This week, I’m in a seminar at Brown University, participating in conversations about how we use TEI in the classroom. What a wonderful opportunity to think about so many topics: pedagogical goals and how we achieve them, what we know ourselves about the universe in which TEI operates, the importance of collaboration in Digital Humanities. Not to mention important things like what a stylesheet does and suggestions for how to distribute materials to students. The latter, of course, a distillation of years of teaching experience at the Women Writers Project.
As ever, I’m adding layers to my knowledge of and comfort with the vast set of stuff that comes with having taken my scholarship and teaching digital. I’m reminded that for my own learning, one TEI workshop has never been enough.
I’ll distill some of this into a post about plans for the first-year seminar I’m teaching this semester. The post will appear on Digital Culture Week, which I could be doing a better job of promoting….
During the NITLE Summit last week, some posters from the twitter stream asked what folks at the morning plenary session thought about a New York Times article on the use of online courses in public schools. I had read the article with dismay, as it described a trend towards using online courses as a way for schools to offer both Advanced Placement courses when there were too few students to fill a face-to-face course and “make up” courses for students who had failed courses in face-to-face settings. After the meeting, I appreciated the conversation NITLE Senior Fellow Bryan Alexander initiated on Facebook. I particularly liked the photograph that accompanied the post Howard Rheingold pointed to among his contributions to DML Central, though I would caution that there are likely to be significant differences in budgets between the schools featured in Rheingold’s photograph and the ones mentioned in the NYT article.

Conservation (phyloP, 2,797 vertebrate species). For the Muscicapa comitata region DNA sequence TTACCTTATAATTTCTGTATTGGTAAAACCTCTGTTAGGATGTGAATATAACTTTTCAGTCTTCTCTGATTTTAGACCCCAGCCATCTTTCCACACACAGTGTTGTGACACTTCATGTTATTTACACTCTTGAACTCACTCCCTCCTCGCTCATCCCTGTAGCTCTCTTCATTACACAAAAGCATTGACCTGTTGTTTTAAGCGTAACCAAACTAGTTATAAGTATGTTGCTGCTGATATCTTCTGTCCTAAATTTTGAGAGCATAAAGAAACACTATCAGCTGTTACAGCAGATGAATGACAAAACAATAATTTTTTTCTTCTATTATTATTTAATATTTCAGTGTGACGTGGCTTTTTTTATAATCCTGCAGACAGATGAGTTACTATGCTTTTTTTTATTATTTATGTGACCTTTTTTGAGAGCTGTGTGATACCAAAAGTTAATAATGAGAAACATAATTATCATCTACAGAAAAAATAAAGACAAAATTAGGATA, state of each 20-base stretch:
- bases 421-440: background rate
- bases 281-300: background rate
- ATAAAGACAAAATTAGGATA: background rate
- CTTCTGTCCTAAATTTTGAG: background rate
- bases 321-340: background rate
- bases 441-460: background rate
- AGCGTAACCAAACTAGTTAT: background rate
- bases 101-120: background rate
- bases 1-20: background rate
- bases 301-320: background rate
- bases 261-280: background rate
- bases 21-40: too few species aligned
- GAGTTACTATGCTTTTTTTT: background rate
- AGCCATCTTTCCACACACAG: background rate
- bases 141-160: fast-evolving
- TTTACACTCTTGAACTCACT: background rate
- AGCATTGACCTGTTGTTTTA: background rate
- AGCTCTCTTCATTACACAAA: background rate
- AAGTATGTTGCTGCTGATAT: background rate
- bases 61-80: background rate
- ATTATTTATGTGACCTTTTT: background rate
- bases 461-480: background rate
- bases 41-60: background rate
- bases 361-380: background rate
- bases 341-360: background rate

My initial gut reaction to the NYT article hasn’t changed. I am nauseated but not surprised every time I see an indication that people who think about the bottom line think of “online education” as a way to achieve efficiencies. My quick Twitter response to the question was easy: Technology is a tool. It can be used well or poorly. It cannot make decisions about its use. That’s our job as educators/edministrators.
Many issues arose during that morning plenary, including the conflicting purposes of colleges and universities, which are magnified in a climate in which increasing access to information undermines the traditional structures of professional scholarship and teaching. Professors come from graduate schools valuing research and unsure of how to graft teaching responsibilities onto apparently esoteric research interests. Students and their parents, concerned about the high price of higher education, nevertheless seek the credentials they know are minimal requirements for success in the so-called real world. Administrators must balance budgets, and admissions officers must make classes. Institutions compete for students even as many of the most interesting research projects require collaborations across institutions.
John Seely Brown, the speaker at our evening plenary, celebrates the opportunities for open learning and intellectual play offered by the abundance of information that is currently available and will only grow in the foreseeable future. My favorite of the examples he mentioned at a later session is MIT’s Undergraduate Research Opportunities Program (UROP), which allows students to receive course credit, be paid, or work on a voluntary basis, participating as colleagues in the research projects of their professors. JSB suggests that institutions would do well to cut half their courses from the curriculum and put the saved time to use in closer research collaborations between faculty members and students.
Education is not an efficient process. High quality education requires meaningful interactions among instructors and students. Including technology in the mix can contribute to students’ preparation for the learning they will continue to do after they leave the educational “bubble” or “tower” or whatever other protected metaphor we wish to use. Misusing technology to manufacture “efficiencies” does everyone a disservice.